Leifer extradition case nearing end, Rivlin tells new Australian envoy

For some six years, Australian dignitaries visiting Israel have raised the matter of Leifer’s extradition with the various officials whom they met.

Malka Leifer
The prolonged extradition process of Malka Leifer, the former Melbourne Jewish religious school principal who is wanted in Australia on 74 charges of sexual abuse, is nearing its end, President Reuven Rivlin said on Wednesday.
Rivlin assured Australian Ambassador Paul Griffiths that the matter will soon be resolved, and while Israeli law must be respected, Israel respects Australian law, and both countries respect international law, he said.
The matter was raised by Rivlin in a conversation between the two, after Griffiths presented his credentials.
For some six years, Australian dignitaries visiting Israel have raised the matter of Leifer’s extradition with the various officials whom they met, and Israeli dignitaries visiting Australia were also urged by their hosts to push for extradition.
Leifer allegedly tried to evade an appearance in an Australian court by feigning mental instability, but in May of this year, the Jerusalem District Court ruled that she was mentally fit to stand trial. Rivlin, who has been following the case closely, said that all that remains now is for the High Court of Justice to hear Leifer’s appeal.
Griffiths was the second of five ambassadors who presented credentials on Wednesday. The others were Patrick Cole of Malta, Olga Julissa Anzueto Aguilar of Guatemala, Theodora Constantinidou of Cyprus and Komekov Toyly Babayevich, the nonresident ambassador of Turkmenistan.
They were individually introduced to the president by Gil Haskel, the former head of Mashav, who was making his debut as the new chief of state protocol.
Rivlin visited Australia in February and enthused about the warmth of the welcome he had received, and the beauty of the country.
Relating to Israel’s ties with Australia, which go back long before the creation of the state and span more than a century, Rivlin said: “Australia is one of the best friends Israel can have.”
Recalling the presence of Australian soldiers in the country during both the first and second world wars, Rivlin said: “We had some differences of opinion with the British forces, but everyone loved the Australians.”
Moving fast-forward to present day cooperation, Rivlin singled out innovation, which is a priority for both countries. He also voiced appreciation for bipartisan Australian support for Israel.
Griffiths responded that senior politicians from both sides of Australian politics have come to Israel and that “Australia will continue to support Israel.
In the two months since his arrival, Griffiths has already detected the warmth of feeling for Australia, evidenced in part by the number of Zoom meetings between groups of people from both countries.
“Australians are very keen to come to Israel when the skies open up,” he said.
Cole, who on Monday watched the special program hosted by Rivlin that marked the 82nd anniversary of Kristallnacht, complimented Rivlin, and said that it had been “a learning experience.”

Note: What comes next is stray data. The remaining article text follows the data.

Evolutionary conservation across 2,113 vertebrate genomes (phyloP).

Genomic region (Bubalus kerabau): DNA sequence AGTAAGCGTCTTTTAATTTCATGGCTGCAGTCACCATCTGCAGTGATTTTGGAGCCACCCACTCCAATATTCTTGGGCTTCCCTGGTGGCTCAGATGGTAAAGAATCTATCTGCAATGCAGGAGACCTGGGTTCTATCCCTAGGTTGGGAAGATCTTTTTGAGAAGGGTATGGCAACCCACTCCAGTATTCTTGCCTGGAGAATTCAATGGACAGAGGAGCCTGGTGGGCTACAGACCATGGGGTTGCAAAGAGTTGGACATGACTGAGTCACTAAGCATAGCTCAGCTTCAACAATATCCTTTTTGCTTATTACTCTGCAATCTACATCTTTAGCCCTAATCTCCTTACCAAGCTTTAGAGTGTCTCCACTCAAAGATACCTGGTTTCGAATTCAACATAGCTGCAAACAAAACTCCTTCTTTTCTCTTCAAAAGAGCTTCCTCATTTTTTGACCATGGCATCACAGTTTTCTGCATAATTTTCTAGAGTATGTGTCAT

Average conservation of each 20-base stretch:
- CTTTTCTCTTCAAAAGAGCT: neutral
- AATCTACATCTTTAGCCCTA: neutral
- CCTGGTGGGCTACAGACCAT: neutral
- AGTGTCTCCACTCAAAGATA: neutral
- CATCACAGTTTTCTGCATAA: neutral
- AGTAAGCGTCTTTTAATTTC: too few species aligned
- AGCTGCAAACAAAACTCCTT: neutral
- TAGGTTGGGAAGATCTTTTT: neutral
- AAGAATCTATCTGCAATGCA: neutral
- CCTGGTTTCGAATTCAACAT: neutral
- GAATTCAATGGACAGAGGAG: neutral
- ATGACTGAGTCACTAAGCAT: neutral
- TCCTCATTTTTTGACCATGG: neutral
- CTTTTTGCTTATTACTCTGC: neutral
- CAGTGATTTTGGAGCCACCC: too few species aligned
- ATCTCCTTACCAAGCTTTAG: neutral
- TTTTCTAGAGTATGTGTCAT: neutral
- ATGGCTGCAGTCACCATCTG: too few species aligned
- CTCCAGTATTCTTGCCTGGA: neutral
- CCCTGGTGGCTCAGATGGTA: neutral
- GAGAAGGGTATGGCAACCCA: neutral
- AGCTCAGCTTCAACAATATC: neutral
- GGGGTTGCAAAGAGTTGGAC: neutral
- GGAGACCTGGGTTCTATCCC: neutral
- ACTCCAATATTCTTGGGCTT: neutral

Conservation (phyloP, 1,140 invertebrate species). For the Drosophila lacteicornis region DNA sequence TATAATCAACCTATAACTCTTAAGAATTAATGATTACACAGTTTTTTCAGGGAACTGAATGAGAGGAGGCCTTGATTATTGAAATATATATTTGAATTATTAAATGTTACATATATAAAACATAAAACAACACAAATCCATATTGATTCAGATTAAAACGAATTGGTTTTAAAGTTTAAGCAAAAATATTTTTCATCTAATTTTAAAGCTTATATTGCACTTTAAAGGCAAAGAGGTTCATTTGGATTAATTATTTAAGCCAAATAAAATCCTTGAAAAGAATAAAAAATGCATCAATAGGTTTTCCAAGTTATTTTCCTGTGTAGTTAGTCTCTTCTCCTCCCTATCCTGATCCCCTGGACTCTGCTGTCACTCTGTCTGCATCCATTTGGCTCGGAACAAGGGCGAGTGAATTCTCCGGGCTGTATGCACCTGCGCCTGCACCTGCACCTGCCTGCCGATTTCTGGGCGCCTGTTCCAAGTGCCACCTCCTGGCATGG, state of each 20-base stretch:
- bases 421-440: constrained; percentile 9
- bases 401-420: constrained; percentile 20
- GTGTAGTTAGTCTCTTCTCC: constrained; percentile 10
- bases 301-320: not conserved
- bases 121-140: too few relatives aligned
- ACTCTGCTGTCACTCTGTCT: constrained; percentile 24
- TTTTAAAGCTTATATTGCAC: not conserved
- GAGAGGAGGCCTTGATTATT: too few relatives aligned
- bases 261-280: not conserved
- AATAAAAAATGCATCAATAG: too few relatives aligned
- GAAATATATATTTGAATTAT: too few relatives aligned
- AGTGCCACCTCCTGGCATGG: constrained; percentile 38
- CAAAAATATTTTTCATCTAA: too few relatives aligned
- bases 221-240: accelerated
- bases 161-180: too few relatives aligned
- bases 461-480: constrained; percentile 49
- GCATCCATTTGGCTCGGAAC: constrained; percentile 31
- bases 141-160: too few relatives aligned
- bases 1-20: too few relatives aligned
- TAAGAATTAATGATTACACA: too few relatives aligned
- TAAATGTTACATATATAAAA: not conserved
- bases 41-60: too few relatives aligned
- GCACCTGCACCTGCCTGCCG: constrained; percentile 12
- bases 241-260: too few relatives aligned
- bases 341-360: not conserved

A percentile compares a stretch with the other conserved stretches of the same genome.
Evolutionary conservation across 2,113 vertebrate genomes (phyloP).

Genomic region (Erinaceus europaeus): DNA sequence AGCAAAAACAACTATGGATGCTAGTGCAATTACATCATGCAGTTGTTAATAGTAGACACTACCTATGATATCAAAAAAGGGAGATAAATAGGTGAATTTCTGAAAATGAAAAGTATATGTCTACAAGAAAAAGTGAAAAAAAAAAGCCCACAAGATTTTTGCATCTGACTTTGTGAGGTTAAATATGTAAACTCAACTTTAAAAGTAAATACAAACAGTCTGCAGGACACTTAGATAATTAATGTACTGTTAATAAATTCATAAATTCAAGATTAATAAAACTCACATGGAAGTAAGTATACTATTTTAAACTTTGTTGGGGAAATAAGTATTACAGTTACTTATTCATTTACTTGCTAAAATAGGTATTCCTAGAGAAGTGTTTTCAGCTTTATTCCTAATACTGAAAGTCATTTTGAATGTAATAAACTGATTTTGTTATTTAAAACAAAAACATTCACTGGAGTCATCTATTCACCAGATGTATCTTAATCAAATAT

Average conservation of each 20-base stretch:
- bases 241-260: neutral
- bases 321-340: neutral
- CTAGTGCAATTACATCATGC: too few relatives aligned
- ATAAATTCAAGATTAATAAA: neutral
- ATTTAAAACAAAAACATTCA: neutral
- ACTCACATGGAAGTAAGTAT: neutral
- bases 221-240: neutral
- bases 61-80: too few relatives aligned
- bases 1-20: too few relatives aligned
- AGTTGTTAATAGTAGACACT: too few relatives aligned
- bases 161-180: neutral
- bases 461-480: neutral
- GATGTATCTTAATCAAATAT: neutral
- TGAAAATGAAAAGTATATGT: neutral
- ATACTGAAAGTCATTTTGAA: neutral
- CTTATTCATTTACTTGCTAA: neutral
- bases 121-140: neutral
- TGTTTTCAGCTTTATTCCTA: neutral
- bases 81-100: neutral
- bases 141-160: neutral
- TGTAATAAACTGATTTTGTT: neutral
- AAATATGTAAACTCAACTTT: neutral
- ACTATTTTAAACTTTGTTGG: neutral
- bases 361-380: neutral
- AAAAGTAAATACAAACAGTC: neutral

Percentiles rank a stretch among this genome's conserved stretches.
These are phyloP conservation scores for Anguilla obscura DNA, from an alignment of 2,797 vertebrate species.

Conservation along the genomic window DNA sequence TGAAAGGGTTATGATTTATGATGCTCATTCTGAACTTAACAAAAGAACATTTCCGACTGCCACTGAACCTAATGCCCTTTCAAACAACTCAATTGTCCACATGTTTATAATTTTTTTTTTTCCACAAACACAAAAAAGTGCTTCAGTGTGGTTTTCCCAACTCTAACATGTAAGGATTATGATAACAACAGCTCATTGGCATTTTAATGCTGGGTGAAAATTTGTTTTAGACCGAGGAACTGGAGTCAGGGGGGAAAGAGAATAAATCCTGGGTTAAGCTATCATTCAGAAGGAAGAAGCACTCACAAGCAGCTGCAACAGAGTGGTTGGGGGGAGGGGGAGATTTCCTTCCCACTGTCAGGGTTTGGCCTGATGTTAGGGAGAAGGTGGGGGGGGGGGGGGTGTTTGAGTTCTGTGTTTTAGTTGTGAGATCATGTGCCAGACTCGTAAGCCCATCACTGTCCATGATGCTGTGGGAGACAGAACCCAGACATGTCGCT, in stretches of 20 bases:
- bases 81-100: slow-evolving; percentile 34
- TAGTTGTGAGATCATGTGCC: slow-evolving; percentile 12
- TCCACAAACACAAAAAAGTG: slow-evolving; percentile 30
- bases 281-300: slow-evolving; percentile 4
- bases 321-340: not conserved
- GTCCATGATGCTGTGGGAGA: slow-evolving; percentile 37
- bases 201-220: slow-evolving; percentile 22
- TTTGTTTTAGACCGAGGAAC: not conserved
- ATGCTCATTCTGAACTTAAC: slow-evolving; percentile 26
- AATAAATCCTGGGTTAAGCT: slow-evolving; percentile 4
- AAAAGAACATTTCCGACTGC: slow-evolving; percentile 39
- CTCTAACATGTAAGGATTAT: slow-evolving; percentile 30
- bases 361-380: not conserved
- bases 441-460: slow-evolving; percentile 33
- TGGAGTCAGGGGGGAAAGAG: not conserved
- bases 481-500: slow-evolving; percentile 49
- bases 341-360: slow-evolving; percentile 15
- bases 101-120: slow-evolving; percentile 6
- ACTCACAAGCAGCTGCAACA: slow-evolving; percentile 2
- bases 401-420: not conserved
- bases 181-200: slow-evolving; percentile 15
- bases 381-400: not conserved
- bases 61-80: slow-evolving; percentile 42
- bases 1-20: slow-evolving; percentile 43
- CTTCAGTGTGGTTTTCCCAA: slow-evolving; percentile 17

He also congratulated Rivlin on the positive changes in the region, saying “We all seek peace. It’s our No. 1 criterion.”
Rivlin spoke of developments in the region, but declared that more can be done, and called on the president and prime minister of Malta to help in this regard, adding that Malta’s voice in the European Union and the United Nations could be a contributing factor to peace progress in the region.
Rivlin is very pleased that Israel now has “strategic connections with neighbors who were our enemies,” and voiced the wish for improved relations with the Palestinians, with whom Israel nonetheless cooperates on many levels, he said.
To Anzueto Aguilar, who is a first-time ambassador, Rivlin said that Israel would never forget the role played by Guatemala in 1947 in enabling its creation, nor the fact that Guatemala had moved its embassy to Jerusalem.
The ambassador said that now that the residence has also been moved to Jerusalem, she felt privileged to be living in the Holy City.
“We are not just neighbors, we are good friends,” Rivlin told Constantinidou.
In addition to underscoring the importance of the trilateral Israel-Cyprus-Greece relationship, Rivlin also spoke of what the people of Cyprus had done for Holocaust survivors who had been turned back by the British from the shores of then-Palestine and interned in Cyprus.
Present-day Israelis, he noted, are looking forward to visiting Cyprus again after the coronavirus crisis has passed.
Thanking Rivlin for Israel’s contribution to stability in the region, and implying that Cyprus wants to add to that contribution, Constantinidou said: “I want to bridge the 20-minute flight between our countries.”
She told Rivlin that he personally and Israel will always have an open ear and a hand stretched out in friendship in Cyprus.
Rivlin invited President Kurbanguly Berdymukhamedov of Turkmenistan to visit Israel and commended his initiative in proposing to the United Nations that 20/21 be declared an International Year of Peace and Trust. He also commended Turkmenistan for its evenhanded policy with all the countries with which it has relations, saying that this is something that the rest of the world should emulate.
Babayevich responded that Israel has an important place in Turkmenistan’s bilateral relations, and that his country has a policy of behaving responsibly both in its domestic relations and its external relations.
As far as relations with Israel are concerned, his country hopes to benefit from Israeli know-how and cooperation in hi tech and medicine.